• Afterburners
  • Metabolic-Muscle Sessions

Furthermore, the workouts are bodyweight-based and therefore require absolutely no equipment.

Plus, each workout can be completed in just 21 minutes.

Discover more by checking out my Bodyweight Burn Review.

[aweber listid=5919555 formid=1142551919 formtype=webform]
Spread the love

10 thoughts on “Does Fat Turn Into Muscle When You Work Out?”

  1. Very interesting article Partha. I am by no means a bodybuilder or athlete but I can attest to the fact that the average person can lose some weight while building small amounts of muscle. I am an over 50 female who enjoys both cardio and weight training. Naturally, I don’t lift heavy weight but I do challenge myself at each workout. I have found I need the combination of both weights and cardio in order to effectively lose body fat. I am beginning a new workout schedule as you recommended to me previously and am excited to see what results I get in the next few weeks. Thanks again for all your info Partha.

    Reply
    • Hi Deb,

      Always great to hear from you.

      To be honest, you sound as though you’ve got it sorted.

      Your workout routine sounds great to me, and I love the fact that you appreciate that a combination of both resistance work and cardio is the best way to burn body fat.

      I’ve mentioned on this site many times before that a little bit of both is definitely the way forward.

      I know many people seem to stick with pure cardio workouts, but it’s important to remember that the more lean muscle we have, the more calories and body fat we burn throughout the day.

      And there really isn’t any need to “lift heavy” unless packing on major strength or slabs of muscle is your goal.

      So, using light weights to provide resistance is perfect for most people.

      Oh Deb, that’s really pleasing to hear, I’m always about to help if I can.

      Can’t wait to hear what you have to say about your new workout schedule, so please do keep me informed.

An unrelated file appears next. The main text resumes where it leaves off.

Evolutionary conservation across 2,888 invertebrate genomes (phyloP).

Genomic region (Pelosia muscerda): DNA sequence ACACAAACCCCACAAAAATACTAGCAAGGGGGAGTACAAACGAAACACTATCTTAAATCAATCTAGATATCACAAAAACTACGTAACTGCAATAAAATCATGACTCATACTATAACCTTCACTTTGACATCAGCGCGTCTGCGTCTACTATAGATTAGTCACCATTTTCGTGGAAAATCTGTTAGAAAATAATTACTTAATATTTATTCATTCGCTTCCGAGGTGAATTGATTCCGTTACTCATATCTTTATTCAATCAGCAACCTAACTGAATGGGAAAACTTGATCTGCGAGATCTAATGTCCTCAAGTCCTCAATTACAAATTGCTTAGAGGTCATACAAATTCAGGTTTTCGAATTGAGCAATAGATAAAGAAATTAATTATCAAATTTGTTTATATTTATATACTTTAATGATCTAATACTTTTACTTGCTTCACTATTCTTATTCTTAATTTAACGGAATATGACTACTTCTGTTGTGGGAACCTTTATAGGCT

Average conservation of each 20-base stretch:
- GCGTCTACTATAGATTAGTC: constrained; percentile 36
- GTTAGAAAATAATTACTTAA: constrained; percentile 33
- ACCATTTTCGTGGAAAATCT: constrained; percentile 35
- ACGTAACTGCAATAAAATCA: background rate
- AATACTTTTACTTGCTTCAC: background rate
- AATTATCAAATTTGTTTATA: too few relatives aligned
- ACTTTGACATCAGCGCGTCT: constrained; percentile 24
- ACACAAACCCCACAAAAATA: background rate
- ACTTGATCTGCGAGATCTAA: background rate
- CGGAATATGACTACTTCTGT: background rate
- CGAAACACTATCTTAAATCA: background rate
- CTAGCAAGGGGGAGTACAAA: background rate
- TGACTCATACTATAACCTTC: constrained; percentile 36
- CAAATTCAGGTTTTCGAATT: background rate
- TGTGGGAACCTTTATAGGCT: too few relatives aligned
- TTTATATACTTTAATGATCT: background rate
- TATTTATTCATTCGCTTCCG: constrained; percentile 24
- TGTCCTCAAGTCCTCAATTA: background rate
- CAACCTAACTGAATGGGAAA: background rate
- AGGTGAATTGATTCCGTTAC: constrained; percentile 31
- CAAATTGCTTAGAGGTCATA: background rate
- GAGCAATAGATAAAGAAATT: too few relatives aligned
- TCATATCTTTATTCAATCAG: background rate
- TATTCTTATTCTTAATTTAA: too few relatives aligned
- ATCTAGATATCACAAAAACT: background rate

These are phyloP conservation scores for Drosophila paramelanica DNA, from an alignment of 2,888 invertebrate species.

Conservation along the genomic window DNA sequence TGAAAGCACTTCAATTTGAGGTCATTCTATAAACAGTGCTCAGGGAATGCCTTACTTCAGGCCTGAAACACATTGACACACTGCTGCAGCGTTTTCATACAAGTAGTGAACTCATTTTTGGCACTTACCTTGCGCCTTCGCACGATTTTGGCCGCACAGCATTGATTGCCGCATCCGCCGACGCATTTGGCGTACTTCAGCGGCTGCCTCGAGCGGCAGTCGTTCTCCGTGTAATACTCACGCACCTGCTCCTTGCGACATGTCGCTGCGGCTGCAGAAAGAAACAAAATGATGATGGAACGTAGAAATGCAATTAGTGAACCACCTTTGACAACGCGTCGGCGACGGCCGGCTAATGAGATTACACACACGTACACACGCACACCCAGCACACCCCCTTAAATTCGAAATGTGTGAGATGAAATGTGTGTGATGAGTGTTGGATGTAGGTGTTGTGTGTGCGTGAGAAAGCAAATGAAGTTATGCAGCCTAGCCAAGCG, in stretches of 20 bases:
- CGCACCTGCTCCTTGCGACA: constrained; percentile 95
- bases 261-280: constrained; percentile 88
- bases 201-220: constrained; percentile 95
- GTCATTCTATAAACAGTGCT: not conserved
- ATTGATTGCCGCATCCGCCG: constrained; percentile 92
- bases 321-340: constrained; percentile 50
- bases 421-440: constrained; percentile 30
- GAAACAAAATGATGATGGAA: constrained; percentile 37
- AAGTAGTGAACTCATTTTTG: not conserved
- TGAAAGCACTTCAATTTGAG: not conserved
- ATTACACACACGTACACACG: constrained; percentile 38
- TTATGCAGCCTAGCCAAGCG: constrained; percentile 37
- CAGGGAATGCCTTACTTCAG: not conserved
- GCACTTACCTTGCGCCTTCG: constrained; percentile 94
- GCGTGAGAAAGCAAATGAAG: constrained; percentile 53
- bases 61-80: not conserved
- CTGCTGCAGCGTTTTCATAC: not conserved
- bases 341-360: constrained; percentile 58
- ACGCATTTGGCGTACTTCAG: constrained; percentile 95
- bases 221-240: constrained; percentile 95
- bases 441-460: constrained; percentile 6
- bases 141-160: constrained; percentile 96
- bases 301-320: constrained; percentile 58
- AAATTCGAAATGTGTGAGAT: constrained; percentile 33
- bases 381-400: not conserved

Partha

      Reply
  2. Hi Partha!

    Very nice and insightful article! Though I often go to the gym I did not realize how the muscle vs fat stuff works. I always asked myself why when starting the gym after a long time I quickly lose fat and gain muscle, but however when being regular for a long period of time I found it more difficult to gain muscular mass, now I have got the answer!.

    Many of us try to go the gym and eat specific foods without knowing how the process of gaining muscle and losing fat works. I think the precise information you provide on your website can help us do the optimum exercise and eat the appropriate foods to get the wanted results more quickly.

    Thanks again!

    Cheers
    Arnaud

    Reply
    • Hi Arnaud,

      Thanks for your kind words, it’s much appreciated.

      Yes, I think understanding how the body works in relation to exercise and its effects is a great way to keep making moves in the right direction.

      Something else that is very important is that the body also adapts to any form of activity fairly quickly.

      The human body really is an amazing thing, and the only way to make improvements and smash through plateaus is to make continual changes.

      Whether this means adding more weight to the bar, performing a few more reps or an extra set, or even changing up your workout completely, progression is the name of the game.

      As I’ve mentioned here, the more seasoned trainee will have far more years behind them with exercise and therefore the body typically knows what to expect.

      So, in order for someone with a lot of lifting experience to lose fat and gain muscle this must be approached in the two separate phases.

      And irrespective of your training experience, diet and nutrition obviously plays a huge role in both building muscle and burning fat.

      Thanks once again for stopping by.

      Partha

      Reply
  3. Really enjoyed the post man, very informative. Who knew that even if you had abs you would still have 10% body fat. I always try to mix up my work outs with cardio and weight training, good to hear I am on the right track. Cheers

    Reply
    • Hey Robb,

      Thanks for stopping by.

      In fact, the body fat percentage differs for both men and women when it comes to having your abs showing.